I truly hope you have a wonderful, wonderful holiday season — I wish all the best to each and every one of you, and as many miles of running as you can get in!
P.S.: I wouldn’t have known about Leather’s story if it weren’t for the work of the journalist Julia Carpenter, who wrote about her in her wonderful newsletter earlier this week. Definitely check it out.
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Singapore | Saturday, Feb. 15, 2020
An evening run along the banks of Singapore’s Marina Bay, a man-made waterfront and downtown area built on reclaimed land in the city-state’s central business district. You’ll get to see the city’s stunning skyline throughout the out-and-back course, as you run through Gardens by the Bay park and over the Marina Barrage, the dam that was built to create the bay just over a decade ago. The half marathon starts at 6:00 p.m., but you’ll still need to be ready for warm, humid weather — temperatures in Singapore this time of year range between the mid-70s and the upper 80s.
$58 and up | Sign up here
Auberry, Calif. | Saturday, March 7, 2020
Stretched across nearly 7,000 acres of wilderness in central California just north of Fresno and just south of Yosemite National Park, the San Joaquin River Gorge Recreation Area boasts miles and miles of trails through the hills and mountains that overlook the river, here in a region where the Dumna and Kechayi Native Americans once lived. You’ll run over steep hillside trails with plenty of challenging uphill and downhill stretches and across bridges over the San Joaquin River at this unique race, which is open to just 200 entrants.
$85 and up | Sign up here
Lynchburg, Tenn. | Saturday, April 4, 2020
A gorgeous run through the hills of middle Tennessee in the hometown of the Jack Daniels Distillery, where every bottle of its world-famous whiskey is made. Starting from the Lynchburg Courthouse Square, you’ll run along the tree-lined rural country roads that surround the town, past green farm fields and quaint downtown storefronts. (Interestingly, the county in which Jack Daniels is made is a dry county, which means it can’t be sold here by the bottle or the glass.) The race sells out fast — usually in a couple hours each year — but you can still enter via charity registration.
$125 | Sign up here
Fruita, Colo. | Saturday, May 9, 2020
Filled with stunningly beautiful views of the high desert country of Colorado along its famed 18 Road Trails, this 13.2-mile race features “short steep climbs and descents [with] beautiful views of the nearby buttes and mesas,” organizers say. You’ll definitely want to be ready for a rugged run through the backcountry at this event, so bring along your hydration pack, sunglasses and sunscreen.
$65 and up | Sign up here
Chicago, Ill. | Sunday, May 17, 2020
With Chicago’s iconic skyline as your backdrop, you’ll run almost entirely along the shoreline of Lake Michigan for this race, past the Windy City’s historic museums and Soldier Field. Further south along the route, you’ll run on flat, paved surfaces on the biking, running and walking trails past the Shedd Aquarium, Grant Park and the famous Buckingham Fountain, and then head back north along the Lakefront Trail toward the Chicago Marina.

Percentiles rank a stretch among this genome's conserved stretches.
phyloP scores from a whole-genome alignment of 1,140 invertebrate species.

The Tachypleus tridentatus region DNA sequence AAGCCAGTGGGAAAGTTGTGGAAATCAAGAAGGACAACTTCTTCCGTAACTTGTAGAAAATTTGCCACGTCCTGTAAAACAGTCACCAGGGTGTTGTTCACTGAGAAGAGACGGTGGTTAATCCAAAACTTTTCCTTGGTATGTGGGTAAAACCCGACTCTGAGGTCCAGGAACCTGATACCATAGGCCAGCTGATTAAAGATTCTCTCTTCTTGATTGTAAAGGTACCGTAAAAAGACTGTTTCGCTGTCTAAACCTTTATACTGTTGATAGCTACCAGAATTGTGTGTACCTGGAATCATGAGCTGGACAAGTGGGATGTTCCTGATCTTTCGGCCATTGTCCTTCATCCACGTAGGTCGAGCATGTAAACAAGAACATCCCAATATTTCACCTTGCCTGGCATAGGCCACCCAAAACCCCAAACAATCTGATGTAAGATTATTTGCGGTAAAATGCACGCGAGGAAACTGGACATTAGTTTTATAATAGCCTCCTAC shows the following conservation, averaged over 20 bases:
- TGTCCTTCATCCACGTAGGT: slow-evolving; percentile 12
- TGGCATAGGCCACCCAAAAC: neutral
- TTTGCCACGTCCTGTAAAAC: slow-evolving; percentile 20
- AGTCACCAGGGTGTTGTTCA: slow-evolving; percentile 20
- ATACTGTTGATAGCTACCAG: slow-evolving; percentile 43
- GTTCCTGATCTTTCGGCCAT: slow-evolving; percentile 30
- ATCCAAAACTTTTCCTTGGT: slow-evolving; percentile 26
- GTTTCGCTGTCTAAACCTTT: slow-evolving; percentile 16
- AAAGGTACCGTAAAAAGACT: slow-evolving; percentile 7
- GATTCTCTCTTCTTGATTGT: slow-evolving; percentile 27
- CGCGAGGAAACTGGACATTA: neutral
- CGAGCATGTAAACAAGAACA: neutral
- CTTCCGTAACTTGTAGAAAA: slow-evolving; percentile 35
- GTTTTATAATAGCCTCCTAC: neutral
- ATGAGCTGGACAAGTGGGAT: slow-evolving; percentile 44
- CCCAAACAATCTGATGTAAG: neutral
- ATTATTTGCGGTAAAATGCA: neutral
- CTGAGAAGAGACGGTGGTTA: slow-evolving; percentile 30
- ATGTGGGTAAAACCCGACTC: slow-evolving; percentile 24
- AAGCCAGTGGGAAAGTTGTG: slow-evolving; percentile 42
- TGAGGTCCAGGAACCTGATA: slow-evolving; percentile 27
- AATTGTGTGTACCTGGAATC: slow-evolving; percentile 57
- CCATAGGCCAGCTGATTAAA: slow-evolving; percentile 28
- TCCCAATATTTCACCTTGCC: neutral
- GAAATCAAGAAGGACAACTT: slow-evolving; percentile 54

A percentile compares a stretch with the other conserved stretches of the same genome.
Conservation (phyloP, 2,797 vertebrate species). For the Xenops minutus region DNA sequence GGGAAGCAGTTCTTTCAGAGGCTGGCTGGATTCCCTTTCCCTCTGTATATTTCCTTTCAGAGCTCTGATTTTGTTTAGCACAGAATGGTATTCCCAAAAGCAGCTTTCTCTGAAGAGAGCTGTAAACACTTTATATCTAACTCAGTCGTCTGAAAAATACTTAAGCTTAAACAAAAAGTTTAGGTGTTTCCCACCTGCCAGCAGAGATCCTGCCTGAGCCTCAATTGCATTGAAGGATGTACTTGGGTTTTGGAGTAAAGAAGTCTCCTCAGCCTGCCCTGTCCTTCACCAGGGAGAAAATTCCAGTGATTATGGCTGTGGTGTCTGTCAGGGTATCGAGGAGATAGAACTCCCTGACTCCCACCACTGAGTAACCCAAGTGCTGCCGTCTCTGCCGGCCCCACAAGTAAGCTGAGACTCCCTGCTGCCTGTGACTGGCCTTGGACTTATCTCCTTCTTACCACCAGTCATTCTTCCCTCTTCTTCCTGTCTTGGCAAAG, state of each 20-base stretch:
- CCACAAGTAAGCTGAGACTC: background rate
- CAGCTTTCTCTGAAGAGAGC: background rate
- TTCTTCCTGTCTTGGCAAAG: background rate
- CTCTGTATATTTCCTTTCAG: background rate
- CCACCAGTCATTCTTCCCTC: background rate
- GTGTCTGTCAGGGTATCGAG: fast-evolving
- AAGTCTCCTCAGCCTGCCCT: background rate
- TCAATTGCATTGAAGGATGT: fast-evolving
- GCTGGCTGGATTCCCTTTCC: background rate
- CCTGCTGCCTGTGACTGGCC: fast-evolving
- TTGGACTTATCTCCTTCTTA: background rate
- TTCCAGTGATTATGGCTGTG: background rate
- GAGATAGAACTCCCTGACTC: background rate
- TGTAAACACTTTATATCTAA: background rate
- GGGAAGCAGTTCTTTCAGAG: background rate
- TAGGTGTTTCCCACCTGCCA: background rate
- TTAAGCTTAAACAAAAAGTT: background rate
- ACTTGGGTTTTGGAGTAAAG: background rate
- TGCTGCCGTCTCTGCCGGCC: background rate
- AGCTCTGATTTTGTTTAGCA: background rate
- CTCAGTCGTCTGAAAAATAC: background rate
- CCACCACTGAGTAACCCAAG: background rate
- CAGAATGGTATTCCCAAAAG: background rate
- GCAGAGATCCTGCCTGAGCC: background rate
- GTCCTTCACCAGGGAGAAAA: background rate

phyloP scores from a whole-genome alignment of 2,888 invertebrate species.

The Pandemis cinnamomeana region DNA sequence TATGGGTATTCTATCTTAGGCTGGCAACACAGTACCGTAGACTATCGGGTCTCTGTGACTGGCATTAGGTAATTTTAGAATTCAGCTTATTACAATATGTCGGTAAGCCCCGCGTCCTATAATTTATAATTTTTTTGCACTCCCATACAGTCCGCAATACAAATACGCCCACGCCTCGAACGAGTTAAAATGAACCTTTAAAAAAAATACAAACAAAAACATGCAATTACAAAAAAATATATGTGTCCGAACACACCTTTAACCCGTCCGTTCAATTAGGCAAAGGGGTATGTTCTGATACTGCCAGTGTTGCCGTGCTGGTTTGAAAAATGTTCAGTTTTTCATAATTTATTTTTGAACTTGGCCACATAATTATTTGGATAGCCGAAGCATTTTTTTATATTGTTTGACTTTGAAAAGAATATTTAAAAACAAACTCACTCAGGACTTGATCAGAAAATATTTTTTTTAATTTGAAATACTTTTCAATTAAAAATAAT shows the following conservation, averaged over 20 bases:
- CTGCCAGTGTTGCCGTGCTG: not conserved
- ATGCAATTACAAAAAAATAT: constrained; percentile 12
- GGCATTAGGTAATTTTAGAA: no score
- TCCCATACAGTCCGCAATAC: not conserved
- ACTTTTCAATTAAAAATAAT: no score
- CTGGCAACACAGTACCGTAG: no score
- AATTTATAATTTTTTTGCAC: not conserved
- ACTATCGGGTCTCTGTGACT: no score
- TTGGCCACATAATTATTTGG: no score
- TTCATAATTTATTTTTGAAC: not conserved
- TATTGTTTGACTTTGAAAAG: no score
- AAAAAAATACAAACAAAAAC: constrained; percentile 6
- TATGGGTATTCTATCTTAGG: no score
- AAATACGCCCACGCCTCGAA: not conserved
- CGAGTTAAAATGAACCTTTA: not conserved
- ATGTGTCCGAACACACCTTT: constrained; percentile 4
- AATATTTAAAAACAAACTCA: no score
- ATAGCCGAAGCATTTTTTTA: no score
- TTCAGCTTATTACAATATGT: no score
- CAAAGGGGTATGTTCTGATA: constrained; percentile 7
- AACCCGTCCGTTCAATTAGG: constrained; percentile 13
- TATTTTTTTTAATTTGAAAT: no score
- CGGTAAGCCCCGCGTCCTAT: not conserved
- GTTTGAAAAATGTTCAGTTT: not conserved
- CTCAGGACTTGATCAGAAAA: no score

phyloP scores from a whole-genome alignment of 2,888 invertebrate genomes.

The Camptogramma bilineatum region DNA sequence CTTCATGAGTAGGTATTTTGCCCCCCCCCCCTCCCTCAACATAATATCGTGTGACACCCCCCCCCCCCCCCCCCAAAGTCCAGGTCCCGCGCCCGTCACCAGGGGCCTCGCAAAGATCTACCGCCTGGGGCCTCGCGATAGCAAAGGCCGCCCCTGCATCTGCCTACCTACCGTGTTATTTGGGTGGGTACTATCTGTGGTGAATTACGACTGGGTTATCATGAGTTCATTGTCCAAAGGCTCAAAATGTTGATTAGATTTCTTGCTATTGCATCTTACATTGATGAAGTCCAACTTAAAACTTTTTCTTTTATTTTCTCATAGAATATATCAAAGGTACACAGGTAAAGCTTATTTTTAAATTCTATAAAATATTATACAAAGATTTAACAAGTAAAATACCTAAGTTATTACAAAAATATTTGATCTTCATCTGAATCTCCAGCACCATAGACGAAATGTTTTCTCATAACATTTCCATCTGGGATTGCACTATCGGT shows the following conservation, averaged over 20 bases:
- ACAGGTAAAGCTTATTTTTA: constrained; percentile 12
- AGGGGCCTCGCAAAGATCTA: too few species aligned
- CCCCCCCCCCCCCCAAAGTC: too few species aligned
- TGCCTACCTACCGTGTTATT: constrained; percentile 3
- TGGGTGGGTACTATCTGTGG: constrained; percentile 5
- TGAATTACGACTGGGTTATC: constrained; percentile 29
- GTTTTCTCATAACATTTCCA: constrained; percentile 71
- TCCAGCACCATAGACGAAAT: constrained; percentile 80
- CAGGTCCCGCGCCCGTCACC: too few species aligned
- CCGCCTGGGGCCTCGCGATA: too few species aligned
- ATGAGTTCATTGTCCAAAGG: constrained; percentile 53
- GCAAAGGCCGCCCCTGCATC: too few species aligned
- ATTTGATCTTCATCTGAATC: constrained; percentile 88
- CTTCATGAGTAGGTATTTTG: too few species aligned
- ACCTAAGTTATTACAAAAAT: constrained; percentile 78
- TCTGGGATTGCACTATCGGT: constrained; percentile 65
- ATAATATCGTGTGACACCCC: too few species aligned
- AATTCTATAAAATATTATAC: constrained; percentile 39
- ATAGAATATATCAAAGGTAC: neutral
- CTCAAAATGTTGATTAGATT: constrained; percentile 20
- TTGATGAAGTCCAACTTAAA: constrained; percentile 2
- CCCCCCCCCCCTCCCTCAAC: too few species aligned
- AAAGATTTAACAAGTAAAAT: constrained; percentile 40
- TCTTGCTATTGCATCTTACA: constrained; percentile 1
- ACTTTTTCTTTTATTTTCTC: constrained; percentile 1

$85 and up | Sign up here
Salem, Ore. | Sunday, May 17, 2020
A beautiful run over Salem’s Willamette River and into the parks along the its banks, starting in front of the Oregon State Capitol building. From there, you’ll run a stretch through downtown and then across the Union Street Pedestrian Bridge into Wallace Marine Park, where you’ll get to see the river through grassy meadows and huge shade trees. Later on in the race, you’ll make a big loop within Minto-Brown Island Park (which, at 1,200 acres, is bigger than New York’s Central Park), running through its jogging and cycling trails before heading back across the river to finish at Salem’s Riverfont Park.
$75 and up | Sign up here
Mount Hood, Ore. | Saturday, June 27, 2020
Starting in the shadow of nearby Mount Hood, you’ll run along alongside the Sandy River for the first few miles of the race, which unfold entirely on all-downhill route within the Mount Hood National Forest. Along the way, you’ll take in views of towering pine trees and occasional wildlife as you descend nearly 900 feet past farms and rural cottages to the finish line at the Rainbow Trout Farm, a famous fishing spot with 30 acres of meadows and forest and 10 ponds for fishing filled with rainbow trout.
$79.99 and up | Sign up here
Recommended reading and listening
“Running While Introverted,” by Judy Chaves — This will speak to a lot of us, I’d imagine, who find themselves overwhelmed by the cacophony of big events. “Three minutes into my first half marathon, I thought I would lose my mind... [when] you’re an introvert, the need for quiet is a powerful motivator. Until that race, I hadn’t realized just how much my running — the physical act of running — depends on my being able to think, how much I rely on quiet for energy.”
“First Draft: Katie Arnold” — An interview with the author of this spring’s Running Home, about the experience of losing her father while also caring for her newborn daughter, and how she approached writing in the midst of simultaneous grief and joy, and how running helped see her through it all.
A song to run to today
Listen to our full playlist on Spotify here.